Heaton Park Cinema, Bury Old Road, Prestwich
Peter Cummings, 51 King Street, Manchester, is preparing plans for a local syndicate for a cinema having frontages to Bury Old Road and Orange Hill Street, Prestwich. [Builder 30 March 1928 Page 533]
Heaton Park is the latest district to be equipped with a cinema, and possibly because of the contiguity of the city's largest park, the job has been carried out in the grand manner. The new Heaton Park Cinema makes an imposing pile on the main road about 400 yards beyond the station. The architect is Mr Peter Cummings, of 51, King Street, Manchester, a specialist in cinema designs, and the building has been constructed by the Moston Brick and Building Company Limited, of Kenyon Lane, Moston. The outside is red brick with terra cotta dressings, and with the electrically lighted archway it is one of the most handsome pieces of architecture in the neighbourhood.
The first impression of the interior is that of spaciousness. It is broad and lofty, and the seats are at once ample and comfortable. The approximate seating capacity, by the way, is 800 in the main hall and 300 in the balcony. The decorative scheme is simple and effective. Cool grey tiles are set off against the pale mauve of the walls. Here and there a rich red velvet curtain strikes the note of opulence which is echoed in the great lanterns which spread soft light across the building. Draught screens panelled with plate glass are a noticeable feature of the interior, whilst the adequacy of the exits should appeal to those who are nervous of overcrowding.
The lighting installation is admirably contrived and extremely attractive. The soft colouring of the wall brackets give the cosy atmosphere which is essential to the cinema, while the novel effects of the proscenium and orchestra lighting produce an astonishing glow of colouring as a background to the musical interludes. Perhaps the crowning part of the cinema is to be found in the sun-ray effect over the proscenium which illuminates the lofty arch and stage. The stage is, of course, an indispensable feature of the modern cinema, and Heaton Park is adequately equipped for the provision of prologues and variety numbers.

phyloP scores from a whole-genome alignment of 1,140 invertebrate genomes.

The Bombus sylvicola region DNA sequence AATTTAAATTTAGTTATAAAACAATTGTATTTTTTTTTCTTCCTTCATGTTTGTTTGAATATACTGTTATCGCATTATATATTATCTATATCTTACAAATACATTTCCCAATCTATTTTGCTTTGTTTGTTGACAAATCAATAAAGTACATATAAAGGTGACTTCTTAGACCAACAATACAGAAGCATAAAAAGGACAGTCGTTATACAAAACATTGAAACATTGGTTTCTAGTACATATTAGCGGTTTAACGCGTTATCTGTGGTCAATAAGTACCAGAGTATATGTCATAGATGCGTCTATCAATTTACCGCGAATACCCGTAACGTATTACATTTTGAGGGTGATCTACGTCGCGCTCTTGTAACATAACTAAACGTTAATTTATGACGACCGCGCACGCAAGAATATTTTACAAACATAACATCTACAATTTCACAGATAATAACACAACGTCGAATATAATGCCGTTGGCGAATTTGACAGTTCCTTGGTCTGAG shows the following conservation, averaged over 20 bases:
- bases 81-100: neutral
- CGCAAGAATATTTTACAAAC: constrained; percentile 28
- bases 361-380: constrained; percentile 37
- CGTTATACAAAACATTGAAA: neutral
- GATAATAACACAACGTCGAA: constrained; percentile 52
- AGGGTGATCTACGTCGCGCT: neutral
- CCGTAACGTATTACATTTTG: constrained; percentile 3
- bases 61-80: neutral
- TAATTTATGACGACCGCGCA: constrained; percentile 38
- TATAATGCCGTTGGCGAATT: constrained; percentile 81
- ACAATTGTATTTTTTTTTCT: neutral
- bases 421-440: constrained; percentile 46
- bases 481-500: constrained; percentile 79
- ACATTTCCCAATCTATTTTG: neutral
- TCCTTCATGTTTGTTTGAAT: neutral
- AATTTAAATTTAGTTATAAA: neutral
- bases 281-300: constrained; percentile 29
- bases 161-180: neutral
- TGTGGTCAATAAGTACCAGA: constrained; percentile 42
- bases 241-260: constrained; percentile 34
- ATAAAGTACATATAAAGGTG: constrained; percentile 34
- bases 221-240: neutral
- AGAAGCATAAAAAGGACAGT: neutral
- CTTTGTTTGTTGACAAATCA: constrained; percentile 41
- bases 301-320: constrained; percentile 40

The actual screen is placed on the outer wall, beyond the stage and orchestra, so that it is considerably removed even from the cheapest seats. This is obviously an advantage which cannot be enjoyed in the older cinemas. As an alternative to the orchestra, music will be provided by loudspeakers operated from grilles on either side of the proscenium, and the management promise that “some surprising novelties will emanate from this source for the entertainment of patrons from time to time”.The lay-out of the screen and operating box also provides for the accommodation of talking pictures at a later date.
The commodious entrance hall is panelled in oak and tastefully decorated. There are small tables and chairs for the convenience of patrons and it has, in fact, the character of a lounge. The pay-box is arranged to accommodate two queues of people at the same time, and the staircases and entrances are conveniently placed to minimise confusion. It also goes without saying that the cinema is provided with a café, and although this is under the same roof , it is arranged as not to interfere with the comfort of those inside. For those who have had experience of the type of cinema café which is only separated from the auditorium by a curtain, the freedom from the distraction of clattering crockery and incessant conversation will be much appreciated! [Manchester City News 31 August 1929. Page 8]
Opened Saturday 10th August 1929 (to public on Monday) 1.053 seats; two dressing rooms. Stage six feet deep Café attached. Closed 1957. Demolished.
Reference Builder 30 March 1928 Page 533
Reference Builder 27 July 1928 Page 165 - tenders
Reference Manchester City News 31 August 1929. Page 8